• Molecular radiology uses small amounts of radioactive materials (radiotracers) which are either injected or swallowed to target certain organs or areas of the body for imaging. The majority of the radiation received during treatment is excreted naturally from the body.
  • Positron emission tomography (PET) uses small amounts of radioactive materials (radiotracers) which are injected to image the body, typically to help diagnose or stage cancer in a patient.


Our focus is to limit your radiation exposure

  • ARA has over 115 board-certified radiologists, all of whom have extensive training in radiation safety and methods to limit radiation exposure for our patients. One physician serves as Radiation Safety Officer to provide leadership and set standards for our radiation safety programs. All ARA staff and physicians adhere to the “as low as reasonably achievable” standard in keeping radiation doses low while producing scans that are useful for diagnostics and procedures.
  • All of our technical staff have both national and state registration and certifications and are trained to monitor the radiation exposure of the equipment they use to perform your imaging.
  • The imaging equipment at all of our facilities is American College of Radiology (ACR) accredited. As a requirement of this accreditation, each unit is calibrated and monitored by our staff and a licensed medical physicist, as well as being serviced by factory qualified engineers. Buying and maintaining up-to-date equipment allows ARA to continue to keep your radiation dose as low as possible.
  • Our practice supports The Alliance for Radiation Safety in Pediatric Imaging and the “Image Gently” Campaign to lower radiation dose in the imaging of children. We also support the “Image Wisely” awareness program with the objective of encouraging practitioners to avoid unnecessary scans and to use the lowest optimal dose for necessary studies.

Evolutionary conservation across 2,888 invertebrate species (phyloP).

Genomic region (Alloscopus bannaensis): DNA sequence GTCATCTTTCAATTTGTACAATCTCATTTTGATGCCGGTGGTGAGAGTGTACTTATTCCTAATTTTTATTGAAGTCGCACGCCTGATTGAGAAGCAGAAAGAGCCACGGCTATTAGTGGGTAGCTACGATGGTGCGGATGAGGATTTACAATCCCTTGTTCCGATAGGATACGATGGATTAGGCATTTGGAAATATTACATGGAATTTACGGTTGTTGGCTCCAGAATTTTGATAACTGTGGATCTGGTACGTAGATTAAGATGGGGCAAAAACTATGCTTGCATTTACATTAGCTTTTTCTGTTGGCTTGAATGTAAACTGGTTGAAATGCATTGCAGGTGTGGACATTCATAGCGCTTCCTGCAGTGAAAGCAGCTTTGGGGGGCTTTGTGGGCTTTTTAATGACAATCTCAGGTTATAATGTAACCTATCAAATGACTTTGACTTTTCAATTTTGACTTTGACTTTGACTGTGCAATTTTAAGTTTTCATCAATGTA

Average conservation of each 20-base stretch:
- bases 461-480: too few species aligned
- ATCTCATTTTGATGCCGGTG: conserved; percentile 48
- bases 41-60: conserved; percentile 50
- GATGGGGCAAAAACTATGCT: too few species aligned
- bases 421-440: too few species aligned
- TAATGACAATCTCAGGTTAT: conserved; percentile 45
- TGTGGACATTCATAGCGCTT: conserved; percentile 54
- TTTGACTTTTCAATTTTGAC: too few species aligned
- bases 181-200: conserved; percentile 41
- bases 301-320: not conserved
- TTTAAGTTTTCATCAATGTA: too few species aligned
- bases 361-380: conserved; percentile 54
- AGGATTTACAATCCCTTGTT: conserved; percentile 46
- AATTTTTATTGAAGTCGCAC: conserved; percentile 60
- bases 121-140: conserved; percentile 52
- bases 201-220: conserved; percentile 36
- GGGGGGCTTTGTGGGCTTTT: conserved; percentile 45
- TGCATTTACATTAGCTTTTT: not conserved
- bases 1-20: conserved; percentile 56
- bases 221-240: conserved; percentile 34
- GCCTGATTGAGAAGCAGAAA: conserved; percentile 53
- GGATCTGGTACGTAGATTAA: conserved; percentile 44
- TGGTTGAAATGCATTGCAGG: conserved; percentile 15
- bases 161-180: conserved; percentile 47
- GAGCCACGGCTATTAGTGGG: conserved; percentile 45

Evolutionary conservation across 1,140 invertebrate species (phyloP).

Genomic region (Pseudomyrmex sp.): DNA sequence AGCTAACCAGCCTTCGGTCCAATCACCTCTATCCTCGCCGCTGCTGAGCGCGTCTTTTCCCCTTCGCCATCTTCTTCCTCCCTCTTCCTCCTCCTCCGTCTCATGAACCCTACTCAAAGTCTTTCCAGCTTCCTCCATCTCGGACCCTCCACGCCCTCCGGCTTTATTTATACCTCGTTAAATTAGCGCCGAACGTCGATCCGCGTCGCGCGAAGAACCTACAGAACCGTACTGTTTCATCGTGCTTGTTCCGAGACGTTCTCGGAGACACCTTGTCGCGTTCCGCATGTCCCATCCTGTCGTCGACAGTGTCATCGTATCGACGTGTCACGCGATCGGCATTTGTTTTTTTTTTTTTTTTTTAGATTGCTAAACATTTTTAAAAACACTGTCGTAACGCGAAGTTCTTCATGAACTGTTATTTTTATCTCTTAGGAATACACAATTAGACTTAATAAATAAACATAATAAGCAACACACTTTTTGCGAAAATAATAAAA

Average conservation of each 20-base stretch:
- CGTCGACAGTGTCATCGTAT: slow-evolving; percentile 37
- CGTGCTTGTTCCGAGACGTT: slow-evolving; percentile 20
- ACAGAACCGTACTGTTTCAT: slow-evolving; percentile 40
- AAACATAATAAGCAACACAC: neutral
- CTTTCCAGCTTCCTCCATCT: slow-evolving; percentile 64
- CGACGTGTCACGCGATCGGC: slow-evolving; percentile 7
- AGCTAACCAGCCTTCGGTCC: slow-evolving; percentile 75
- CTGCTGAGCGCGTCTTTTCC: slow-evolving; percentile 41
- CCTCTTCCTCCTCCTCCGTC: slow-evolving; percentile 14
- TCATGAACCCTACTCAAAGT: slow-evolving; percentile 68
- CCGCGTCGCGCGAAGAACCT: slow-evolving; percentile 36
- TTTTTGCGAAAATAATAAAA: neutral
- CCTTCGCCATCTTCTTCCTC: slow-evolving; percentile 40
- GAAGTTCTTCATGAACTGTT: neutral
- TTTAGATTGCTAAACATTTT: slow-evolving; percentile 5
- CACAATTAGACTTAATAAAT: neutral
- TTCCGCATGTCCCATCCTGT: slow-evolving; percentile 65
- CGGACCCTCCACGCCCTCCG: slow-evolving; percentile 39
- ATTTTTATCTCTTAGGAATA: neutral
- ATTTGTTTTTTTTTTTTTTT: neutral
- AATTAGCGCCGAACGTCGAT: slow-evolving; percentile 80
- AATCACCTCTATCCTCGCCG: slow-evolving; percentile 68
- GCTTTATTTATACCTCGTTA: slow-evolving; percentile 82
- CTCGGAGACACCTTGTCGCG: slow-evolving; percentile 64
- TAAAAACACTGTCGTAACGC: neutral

• Our radiologists can confer with your physician to ensure the most appropriate imaging procedure is performed to avoid unnecessary radiation exposure.
  • Through our affiliation with the American College of Radiology and the American Board of Radiology we monitor the latest publications and trends so that we may quickly implement any new dose reduction guidelines.


Limit your radiation exposure

  • Track your radiation exposure. As part of your medical history, keep a list of imaging procedures you have undergone, including type, date, and locations. ARA will have a history of any imaging done at our facilities.
  • Discuss the exam with your physician. Why do I need this exam? How will having this exam improve my healthcare? Are there alternatives that do not use radiation that will provide the same exam quality?
  • Ask questions. Is the facility providing my imaging accredited by an official organization such as the American College of Radiology (ACR)? Are the technologists certified? Are the physicians reading my exam sub-specialized, board-certified radiologists?


More information  Click on the safety link. Presented by the American College of Radiology (ACR) and the Radiological Society of North America (RSNA).  Presented by the Health Physics Society.  Image Gently – see parent section for pediatric imaging and what you can do.  Presented by the American College of Radiology (ACR), the Radiological Society of North America (RSNA), the American Association of Physicists in Medicine (AAPM), and the American Society of Radiologic Technologists (ASRT).  Environmental Protection Agency.


VACCINES: ARA does not have any publicly available vaccines—we are passing ours along to groups that are set up for public vaccination. We appreciate your understanding.
MASKS: ARA continues to require employees and patients to wear masks at our imaging centers for the safety of all.